Cox Automotive
660f3d1da40350001e8da911 Project Pink Cox Mobility

Cox Automotive technician highlights female techs with Project Pink

April 5, 2024
Project Pink offers pink uniforms to female techs at Cox Automotive, highlighting both the gender disparity among technicians and promoting breast cancer awareness.

Icie Hinton, a trailer technician out of a Fleet Services from Cox Automotive Mobility shop located in Indianapolis, doesn’t see many other women in her workplace. This isn’t surprising, given that the Women in Trucking Association found that on average, only 7.5% of technicians were women in their 2023 WIT Index.

The numbers are even worse according to the Bureau of Labor Statistics, which found that in 2023, 5.9% of commercial and industrial machinery and equipment repair and maintenance workers were women, while 12.3% of automotive repair and maintenance workers were female.

This isn’t to say that there’s been no progress for women in the industry. That WIT Index showed a 3.8% improvement in female techs from 2022, and events like HDA Women at Heavy Duty Aftermarket Week are working to provide connections and networking opportunities for women in the industry.

Cox Automotive itself offers the Women Who Wrench program, which is a yearlong mentoring program that pairs female technicians with women in leadership roles and their peers in other shops. Hinton, who took part in the program, explained that this helps women support each other and connect in ways they may not be able to at their own shops, giving them a space to exchange recommended practices and advice.

But Hinton wanted to do more than network with her female peers, which led to her development of Project Pink at Cox Automotive.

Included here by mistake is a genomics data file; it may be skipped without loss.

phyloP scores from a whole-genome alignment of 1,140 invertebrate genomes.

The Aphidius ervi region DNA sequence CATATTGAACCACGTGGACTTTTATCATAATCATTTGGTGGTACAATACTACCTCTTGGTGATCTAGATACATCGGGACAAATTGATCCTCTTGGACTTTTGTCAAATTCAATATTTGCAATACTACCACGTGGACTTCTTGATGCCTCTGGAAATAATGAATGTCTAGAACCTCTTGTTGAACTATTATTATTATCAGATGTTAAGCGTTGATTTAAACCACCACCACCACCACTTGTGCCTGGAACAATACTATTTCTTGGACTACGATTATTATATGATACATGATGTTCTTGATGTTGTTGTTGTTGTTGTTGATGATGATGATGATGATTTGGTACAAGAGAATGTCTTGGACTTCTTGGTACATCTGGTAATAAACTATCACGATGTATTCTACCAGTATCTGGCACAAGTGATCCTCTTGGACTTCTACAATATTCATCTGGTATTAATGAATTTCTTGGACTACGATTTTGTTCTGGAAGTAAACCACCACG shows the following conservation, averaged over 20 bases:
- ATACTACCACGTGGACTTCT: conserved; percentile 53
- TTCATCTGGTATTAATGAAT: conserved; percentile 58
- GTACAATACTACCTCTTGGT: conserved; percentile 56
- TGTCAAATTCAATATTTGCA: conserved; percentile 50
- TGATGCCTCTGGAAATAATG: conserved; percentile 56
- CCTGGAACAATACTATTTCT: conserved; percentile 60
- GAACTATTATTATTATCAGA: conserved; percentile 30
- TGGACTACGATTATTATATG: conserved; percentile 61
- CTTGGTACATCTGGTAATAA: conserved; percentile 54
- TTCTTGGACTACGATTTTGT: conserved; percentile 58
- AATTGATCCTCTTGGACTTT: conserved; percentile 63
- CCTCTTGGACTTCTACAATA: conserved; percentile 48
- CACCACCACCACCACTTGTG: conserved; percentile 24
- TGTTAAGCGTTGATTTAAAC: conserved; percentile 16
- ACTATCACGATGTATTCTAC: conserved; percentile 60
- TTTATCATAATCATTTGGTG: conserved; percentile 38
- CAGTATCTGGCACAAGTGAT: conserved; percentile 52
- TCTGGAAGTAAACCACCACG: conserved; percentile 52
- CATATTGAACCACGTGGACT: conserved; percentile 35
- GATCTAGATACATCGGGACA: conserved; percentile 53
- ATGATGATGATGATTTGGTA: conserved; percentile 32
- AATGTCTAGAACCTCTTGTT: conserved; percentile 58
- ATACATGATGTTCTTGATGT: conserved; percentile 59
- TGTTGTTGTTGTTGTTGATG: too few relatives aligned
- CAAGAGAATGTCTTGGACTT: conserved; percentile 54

Project Pink at Cox Automotive

Project Pink provides female technicians with pink uniforms to cultivate both breast cancer awareness and normalize having women working in truck shops.

Plus, the new bright uniforms serve as a strong conversation starter, too, which Hinton hopes will drive all who see the fabric to ask “What would the future of the industry look like with more women and how can we get more women involved?” she explained.

Read more: Experts share how to increase number of female techs in the vehicle repair industry

To Hinton, the industry can tap into the other half of the population by marketing the trade to young girls and letting them know that they are welcome on the shop floor, too. This would also include making shops themselves more welcoming, both in their personnel and the buildings themselves.

“They should hire more women managers or maybe have more amenities that could help women,” Hinton noted. She recalled that she’s been to truck stops before where there were men’s and women’s bathrooms, but only one set of showers for everyone.

“It was almost like, ’Women are truckers, so they should be fine,’” Hinton recalled. This is where the pink uniforms come in, as they can “open the door to these conversations that say ‘Hey, women need different things, too.”

Even better, the trailer technician hopes that Project Pink will grow so that men can wear the uniforms as well, creating more awareness and breaking down gender stereotypes in the shop.

“Hopefully, it’ll open the right doors,” Hinton affirmed, as doing so could lead more women to follow her path. Additionally, the single mother wanted to show her son that he’s not limited by his gender in any industry.

“I've never really tried to put myself in masculine situations, but I always want to make sure that I can offer [my son] the best of both worlds,” Hinton explained. “So that when he’s an adult, he's well rounded. He knows how to change his brakes, and he knows how to do a haircut, and he can cook food.”

Son Wing, the lead trailer repair technician at Hinton’s shop and her mentor, promotes similar ideals as he’s helped guide and support her in the shop.

“[He] lets it be known that anybody can come, do something, and be appreciated,” she said.

And it’s that kind of inclusivity that Hinton hopes the pink uniforms will encourage, not just in her shop, but in the industry at large.

About the Author

Alex Keenan

Alex Keenan is an Associate Editor for Fleet Maintenance magazine. She has written on a variety of topics for the past several years and recently joined the transportation industry, reviewing content covering technician challenges and breaking industry news. She holds a bachelor's degree in English from Colorado State University in Fort Collins, Colorado. 

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